Despite the high Kiwi dollar, New Zealand’s exporter confidence is still going strong—but how long can that last? Trade Express spoke with the experts on working with the ‘stubbornly high’ currency.
Overseas trade is a tough game at the best of times, but over recent years, the lower US dollar and the high Kiwi dollar has battered New Zealand’s major exporters. As a result many of these local companies have had to employ strategies to help keep their finances in check. The question many face is: do you hedge against currency fluctuations; wait for the US dollar to strengthen again so their prices become competitive; or just get out of the game altogether until fairer weather comes around?
According to New Zealand Trade and Export (NZTE), New Zealand’s economic development and trade promotion agency, a low US dollar isn’t always bad news. Some exporters are using the strength of the Kiwi dollar to their advantage, purchasing from overseas at lower rates to save on manufacturing costs and increase profits.
“A lot of companies have focused on driving productivity via lean manufacturing,” says a spokesperson from the NZTE. “There is evidence from Treasury that companies are investing more in capital (e.g. machinery) and are automating more.”
“This has lifted production and innovation faster than might have otherwise been the case,” the spokesperson continues. “And they are choosing to invest in machinery they previously couldn’t afford, which is improving products and getting them better prices.”
One of the firms large enough to get both an international perspective on the performance of New Zealand’s exporters (both large and small) is Big Four advisory firm PriceWaterhouse Coopers. Roger Kerr, a Partner for Treasury Advisory at PwC NZ, believes these strategies are the way to go.
Kerr believes that the impact of the high NZ dollar depends largely on the individual company or industry, making the strategies employed unique and highly selective—tailored to each company and their needs.
Overall, Kerr says that NZ’s exporters have been faring reasonably well off the back of substantial increases to the price of dairy, meat, and other commodities.
“Those price increases have offset the impact of the strong dollar to a degree, so they are not doing too badly,” he says.
Another useful strategy used widely by companies in NZ involves hedging the NZ dollar against foreign currencies up to five years ahead, cushioning them to a degree for the first few years of the NZ currency’s higher value.
“However, those companies who are in manufacturing, especially those exporting food to the US and Australia, who have been well-hedged up to now, are starting to run down,” Kerr says. “So the continued high NZ dollar will start to hurt profitability, especially if they can’t get a price increase from overseas buyers.”
In the longer term, Kerr believes the expectation is for the US dollar to strengthen in the next couple of years, allowing NZ exporters to consolidate assets and steadily increase profitability—effectively healing any damage the high NZ dollar has done.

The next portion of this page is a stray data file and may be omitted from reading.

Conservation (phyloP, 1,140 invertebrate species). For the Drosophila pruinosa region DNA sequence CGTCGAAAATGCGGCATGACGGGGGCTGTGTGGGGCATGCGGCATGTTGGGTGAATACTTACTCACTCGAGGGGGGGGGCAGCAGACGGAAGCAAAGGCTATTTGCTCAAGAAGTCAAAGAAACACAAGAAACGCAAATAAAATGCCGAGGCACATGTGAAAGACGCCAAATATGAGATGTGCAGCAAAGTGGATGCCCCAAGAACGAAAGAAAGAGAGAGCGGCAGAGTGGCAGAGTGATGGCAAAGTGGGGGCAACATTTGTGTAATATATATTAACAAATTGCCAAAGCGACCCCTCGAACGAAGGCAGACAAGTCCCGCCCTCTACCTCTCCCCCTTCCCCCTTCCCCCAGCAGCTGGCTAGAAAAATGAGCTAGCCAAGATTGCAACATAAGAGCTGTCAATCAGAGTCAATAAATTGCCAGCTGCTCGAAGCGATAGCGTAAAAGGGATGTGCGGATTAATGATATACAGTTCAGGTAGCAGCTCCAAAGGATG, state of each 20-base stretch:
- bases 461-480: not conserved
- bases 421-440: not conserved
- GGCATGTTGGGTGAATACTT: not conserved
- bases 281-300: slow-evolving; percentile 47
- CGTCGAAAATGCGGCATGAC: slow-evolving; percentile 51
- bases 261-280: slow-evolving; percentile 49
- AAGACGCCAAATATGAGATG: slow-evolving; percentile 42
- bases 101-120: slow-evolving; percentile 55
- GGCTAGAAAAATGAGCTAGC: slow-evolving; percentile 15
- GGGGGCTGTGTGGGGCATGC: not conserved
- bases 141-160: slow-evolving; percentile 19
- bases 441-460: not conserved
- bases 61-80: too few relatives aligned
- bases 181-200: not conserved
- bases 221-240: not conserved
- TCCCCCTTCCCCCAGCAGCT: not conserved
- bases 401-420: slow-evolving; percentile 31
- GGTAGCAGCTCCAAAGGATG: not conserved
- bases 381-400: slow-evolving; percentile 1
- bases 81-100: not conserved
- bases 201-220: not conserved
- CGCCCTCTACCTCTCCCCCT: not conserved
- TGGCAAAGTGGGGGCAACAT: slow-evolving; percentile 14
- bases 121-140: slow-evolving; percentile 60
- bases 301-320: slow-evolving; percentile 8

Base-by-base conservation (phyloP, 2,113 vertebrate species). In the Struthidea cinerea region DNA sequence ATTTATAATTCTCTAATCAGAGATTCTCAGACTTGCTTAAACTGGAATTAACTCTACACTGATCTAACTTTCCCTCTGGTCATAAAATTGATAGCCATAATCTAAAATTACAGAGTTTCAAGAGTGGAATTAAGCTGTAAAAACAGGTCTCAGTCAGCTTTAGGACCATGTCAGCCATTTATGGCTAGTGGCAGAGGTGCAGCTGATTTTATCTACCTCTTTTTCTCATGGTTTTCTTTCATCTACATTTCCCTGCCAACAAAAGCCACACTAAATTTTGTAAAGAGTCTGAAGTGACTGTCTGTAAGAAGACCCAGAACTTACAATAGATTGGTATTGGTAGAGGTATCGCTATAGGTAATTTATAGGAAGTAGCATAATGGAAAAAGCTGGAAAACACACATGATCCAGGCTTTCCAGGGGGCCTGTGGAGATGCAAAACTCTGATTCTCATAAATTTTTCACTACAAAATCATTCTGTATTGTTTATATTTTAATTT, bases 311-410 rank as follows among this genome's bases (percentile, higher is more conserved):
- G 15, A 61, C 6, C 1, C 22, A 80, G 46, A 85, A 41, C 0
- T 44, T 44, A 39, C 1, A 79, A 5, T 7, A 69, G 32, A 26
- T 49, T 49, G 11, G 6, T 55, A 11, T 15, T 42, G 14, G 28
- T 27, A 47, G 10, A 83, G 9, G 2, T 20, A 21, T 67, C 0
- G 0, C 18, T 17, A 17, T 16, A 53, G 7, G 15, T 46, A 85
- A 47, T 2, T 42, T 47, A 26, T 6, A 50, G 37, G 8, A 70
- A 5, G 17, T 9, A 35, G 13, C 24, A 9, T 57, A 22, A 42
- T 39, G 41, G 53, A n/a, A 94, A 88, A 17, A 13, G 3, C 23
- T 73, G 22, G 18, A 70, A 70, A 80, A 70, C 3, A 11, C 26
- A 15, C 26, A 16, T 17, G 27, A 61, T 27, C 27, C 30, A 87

“Otherwise, there’s not much companies can do apart from reducing export volumes, or diversifying to other markets—which is easier said than done,” Kerr continues. “Failing that, if exports are not profitable, it’s often easier to stop.”
Despite this, a survey conducted by Export New Zealand in November last year revealed that some exporters remain confident of profitability in the next 12 months, with around 45 per cent of those surveyed planning to employ more people.
It’s also expected that the top five markets for New Zealand exports—Australia, Europe, the UK, the Association of South East Asian Nations (ASEAN), North America and China, would experience a 10 to 15 per cent growth in their markets, paving the way for NZ exporters.
“A significant percentage (43.9 per cent of companies surveyed) were expecting to enter new markets or regions in the next 12 months with the main focus on ASEAN, USA, Europe/UK and the Middle East,” New Zealand Export says.
In the survey, some companies did believe there were barriers which could affect their export capabilities and these included exchange rate levels, price competitiveness, and funding for export markets—almost identical to the issues facing exporters in the current market.
“Exporters are employing a number of strategies to manage the high NZ dollar, with nearly half focusing on improving productivity,” Export New Zealand reports.
Some of these strategies include: “investing in new product development, hedging, increasing prices and investing in new plant and equipment and selling online.”
But whether you decide to wait it out or proactively find ways to manage the challenges, New Zealand’s ASB Bank is confident the country’s recovery is on track, claiming that the recent falls in dairy prices and the strong Kiwi dollar were “small flies in the ointment.” It’s clear the world is still keen to buy what New Zealand has to sell.
Source: Statistics New Zealand and licensed by Statistics NZ for re-use under the Creative Commons Attribution 3.0 New Zealand licence.